This post isn’t a definitive list of books on the typographic subjects; it is not as good or as complete as longer lists I’ve seen compiled by Gerry Leonidas or James Mosley, for instance. I like my list a little better than Type Library’s list; but mainly because, well, this is my list. I recommend the series of book lists at Typefacts, too. There aren’t any general graphic design texts below, though, as my course offerings at the moment are rather specific.

I teach in Germany and expect all of my students read both English and German at a high level. There is no preference toward one language or another on my list. If a title has been translated from English into German, I try to mention both editions. On occasion, I have students who can also read Dutch, French, Russian, or other languages; there are excellent resources available in these, but I cannot read them (yet).

TypeOff.de is not currently involved in any affiliate programs, over Amazon or otherwise. Links to Amazon.de are listed as a convenience; feel free to purchase books wherever you like. For my own shopping, I search for out-of-print books via used.addall.com. If you live within travelling-distance of Berlin, I recommend purchasing books from the Mota Italic Gallery & Boutique, on Schliemannstraße 34 in Prenzlauer-Berg; you can also place orders via their online shop. Several of these books will be available in your university libraries, too.

There are books that I do not find particularly good, of course, and these books are not on my list. However, lack of inclusion on this list is not per se the opposite of an endorsement.

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May 2011 Burg Halle workshop

Classroom

From May 9–13, 2011, I took a week’s vacation to conduct a type design workshop at the Burg Giebichenstein Kunsthochschule in Halle. It was an honor to be invited, and I was glad to go. A number of friends of acquaintances of mine have studied design in Halle, like Nina Stössinger and Roman Wilhelm. Both Alessio Leonardi and Severin Wücher taught at the school recently. The school has a long typographic tradition: Herbert Post, one of Rudolf Koch’s Offenbach students, joined the school’s staff in 1926; he remained in Halle until fleeing from the GDR to West, in 1950. The workshop was made possible by Andrea Tinnes, professor for lettering and typography in Halle. It was Andrea who invited me the school, showed me around Halle, and planned out the week perfectly. I couldn’t have imagined a better short teaching experience.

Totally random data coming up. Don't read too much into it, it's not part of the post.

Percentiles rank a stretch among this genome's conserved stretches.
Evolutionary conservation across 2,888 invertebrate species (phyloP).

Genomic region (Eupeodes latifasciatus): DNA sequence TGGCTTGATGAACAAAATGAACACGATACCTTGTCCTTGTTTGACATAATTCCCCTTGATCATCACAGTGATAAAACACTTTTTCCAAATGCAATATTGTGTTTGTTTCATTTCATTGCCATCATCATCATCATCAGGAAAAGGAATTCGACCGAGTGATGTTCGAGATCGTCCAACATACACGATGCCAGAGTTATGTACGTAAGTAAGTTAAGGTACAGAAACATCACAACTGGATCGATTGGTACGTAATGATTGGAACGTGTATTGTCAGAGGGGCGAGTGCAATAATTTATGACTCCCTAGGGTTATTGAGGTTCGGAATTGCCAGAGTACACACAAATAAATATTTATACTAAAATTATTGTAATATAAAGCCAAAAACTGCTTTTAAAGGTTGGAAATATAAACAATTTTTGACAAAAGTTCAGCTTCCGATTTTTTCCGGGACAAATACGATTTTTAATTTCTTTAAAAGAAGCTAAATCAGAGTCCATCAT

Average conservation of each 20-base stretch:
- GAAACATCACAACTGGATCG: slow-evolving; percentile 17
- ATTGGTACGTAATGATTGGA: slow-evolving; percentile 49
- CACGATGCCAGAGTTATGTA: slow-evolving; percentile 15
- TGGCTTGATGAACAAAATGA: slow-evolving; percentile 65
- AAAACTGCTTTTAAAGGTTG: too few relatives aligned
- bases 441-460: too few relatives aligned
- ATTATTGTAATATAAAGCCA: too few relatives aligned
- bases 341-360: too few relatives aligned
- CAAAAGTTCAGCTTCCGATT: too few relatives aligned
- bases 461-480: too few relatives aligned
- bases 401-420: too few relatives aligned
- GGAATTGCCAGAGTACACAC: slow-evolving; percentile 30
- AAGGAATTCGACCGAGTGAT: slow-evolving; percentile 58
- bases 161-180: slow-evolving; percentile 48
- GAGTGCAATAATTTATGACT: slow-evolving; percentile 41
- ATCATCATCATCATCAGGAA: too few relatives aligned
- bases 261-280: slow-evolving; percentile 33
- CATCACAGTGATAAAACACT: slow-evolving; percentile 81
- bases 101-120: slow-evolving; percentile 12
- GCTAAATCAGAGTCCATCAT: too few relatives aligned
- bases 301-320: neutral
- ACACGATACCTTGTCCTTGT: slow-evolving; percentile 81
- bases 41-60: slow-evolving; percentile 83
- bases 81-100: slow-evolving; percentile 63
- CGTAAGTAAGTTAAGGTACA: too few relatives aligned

My goal was was to tie into the Halle tradition a little bit with my workshop. I have it the title, Schriftgestaltung anfangen!, which means something like, “start designing type!” However, I was pleased to see that several of the students already begun just doing that earlier on in the studies, and so had some interesting experience with type design, calligraphy, or lettering. Before the week began, I emailed all of the participants, and asked them to go out into the streets of Halle and make photos of signage lettering. They should especially focus on older signs – be they painted, made of neon, cut out of metal, or carved into stone. The older the sign, the less likely it was to be based on a specific printing typeface.

On the workshop’s first morning, the students picked their favorite images. Over the course of the week, students vectorized these letters in FontLab Studio, FontStruct, or Illustrator. Then they drew additional letters, to match the outlines they already had. While very few students in the class had much prior experience with FontLab Studio, almost everyone was using it by the end of the week. Some students learned in the in’s and out’s of the program faster than I thought possible.

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Darmstadt type design update

In addition to my ongoing design projects – and my work and research in Braunschweig – I’ll be in Darmstadt once a week October–February, too. For the fifth time, I’ve been invited to teach an intro to type design course at the Hochschule Darmstadt. This semester, it will be two classes; the same course repeated back-to-back, due to the extremely high-level of student interest in the topic.

Thomas Phinney wrote to me once that, “offering a course type design in Darmstadt is like going to Jerusalem to teach religion.” This may indeed be so; to walk down the path a little bit, my students and I will spend our semester looking into more of Darmstadt’s typographic tradition. We’ll be visiting the rare books department of the TU Darmstadt library, where the Kleukens Collection is housed. And of course, we will also pay another visit to Haus für Industriekultur, to look at Monotype matrices and freshly-cast metal type fonts from the old Stempel and Haas foundries.

Thank you, Steve

I suspect that there will be a lot of reminiscing about Apple this morning. Yet, despite all of the items on my to do list, I’d rather ponder the moving example of Steve Jobs’s life and career. If it were not for Jobs – and the company he founded and led so well – I would unlikely be doing any of what I do today.

Although all of the computers in my elementary school were Apple products – color Apple IIs, I think – the PCs that my parents used while I was growing up were not. While I probably began to play rudimentary PC games around 1984, and I spent most of the 1980s with game–console–envy, it wasn’t before 1994 that I thought very much about the Macintosh. Since that time, I haven’t ever wanted to use anything else.